The Corner

Politics & Policy

Should It Be Illegal to Medically Experiment on Gender-Confused Children?

Should a person under the age of 16 be able to decide to have their penis or breasts surgically removed? Should they be free to forfeit their sexual function and fertility? What about halting their sexual development with a view to embarking on “sex reassignment” later?

The New York Times seems to think so in its report entitled, “Doctors Could Face Criminal Charges for Treating Transgender Teens,” a critique of South Dakota’s proposal to ban medical experimentation on gender-confused children. During its report, the Times does not refer to the name of the South Dakota bill, the Vulnerable Child Protection Act, but instead focuses on the various conservative groups who support the bill. However, while researching a lengthy cover story for National Review, I discovered the following:

A study published in 2017 in the Journal of Sexual Medicine entitled “Age Is Just a Number” endeavored to investigate “WPATH-affiliated surgeons’ views, experiences, and attitudes toward performing vaginoplasty,” i.e., castration, inversion of the penis, and dilation of a cavity to form a pseudo-vaginal canal, “on transgender minors in the United States.” (WPATH is the World Professional Association for Transgender Health.) Of 20 surgeons who were interviewed, eleven reported having done the procedure “1 to 20” times on children under age 18. The youngest patient was 15.

One surgeon gave an indication as to why this might be a bad idea. He or she described the new clinical landscape as a “new Wild West” where “a bunch of solo practitioners, basically cowboys or cowgirls who kind of build their little house, advertise and suck people in.” In the U.K., the Times of London has covered a whistleblower scandal at Britain’s main clinic for gender-confused youth, from which multiple clinicians have resigned, citing dangerous, experimental, and inadequate care.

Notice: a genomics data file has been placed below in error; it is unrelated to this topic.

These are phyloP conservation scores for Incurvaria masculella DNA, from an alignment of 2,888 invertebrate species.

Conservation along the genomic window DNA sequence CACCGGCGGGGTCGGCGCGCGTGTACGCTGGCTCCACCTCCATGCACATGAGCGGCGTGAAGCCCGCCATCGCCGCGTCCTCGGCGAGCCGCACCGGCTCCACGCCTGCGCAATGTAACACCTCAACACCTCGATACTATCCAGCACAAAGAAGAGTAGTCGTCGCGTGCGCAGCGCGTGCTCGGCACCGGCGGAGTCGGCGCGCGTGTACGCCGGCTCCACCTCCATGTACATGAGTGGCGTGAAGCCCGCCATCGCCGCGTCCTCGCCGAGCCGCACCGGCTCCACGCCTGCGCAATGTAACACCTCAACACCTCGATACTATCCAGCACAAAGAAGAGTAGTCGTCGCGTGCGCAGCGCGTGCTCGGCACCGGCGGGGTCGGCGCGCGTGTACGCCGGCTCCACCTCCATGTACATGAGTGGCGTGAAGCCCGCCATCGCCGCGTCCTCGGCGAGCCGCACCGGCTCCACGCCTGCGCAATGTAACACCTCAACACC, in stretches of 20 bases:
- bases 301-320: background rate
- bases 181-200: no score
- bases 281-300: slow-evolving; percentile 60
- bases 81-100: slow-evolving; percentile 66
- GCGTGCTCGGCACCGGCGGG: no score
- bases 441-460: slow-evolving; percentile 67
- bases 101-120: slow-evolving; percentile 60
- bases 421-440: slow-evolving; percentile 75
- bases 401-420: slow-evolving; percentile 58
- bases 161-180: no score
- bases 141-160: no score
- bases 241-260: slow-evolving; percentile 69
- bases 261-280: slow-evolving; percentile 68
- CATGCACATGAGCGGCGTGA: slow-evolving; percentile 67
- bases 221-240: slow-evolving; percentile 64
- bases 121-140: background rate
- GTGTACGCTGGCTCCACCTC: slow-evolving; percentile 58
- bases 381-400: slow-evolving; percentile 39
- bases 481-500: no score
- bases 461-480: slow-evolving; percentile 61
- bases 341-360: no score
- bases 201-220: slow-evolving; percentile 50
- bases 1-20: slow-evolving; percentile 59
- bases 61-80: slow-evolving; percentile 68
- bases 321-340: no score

The authors of the Journal of Sexual Medicine study also remarked on “the legal impossibility to obtain informed consent from the underage patient.” But that isn’t the only problem with relying on the feelings of minors.

Many of these underage patients are already damaged and vulnerable. At the Gender Infinity Conference (an “Affirming Space to Empower Gender Diverse Individuals”) in 2015 in Texas, Olson-Kennedy told an audience that “a not-insignificant” number of young people at her clinic “have actually done sex economy, sex work, for a place to live or something to eat,” and that “a lot experience homelessness, precarious housing, and have been in foster care.” This is consistent with her published research. A study from 2015 included transgender youths who had prostituted themselves, been homeless, and abused drugs; a follow-up study in 2018 failed to account for 41 percent of the participants, meaning that no one knows what has happened to them.

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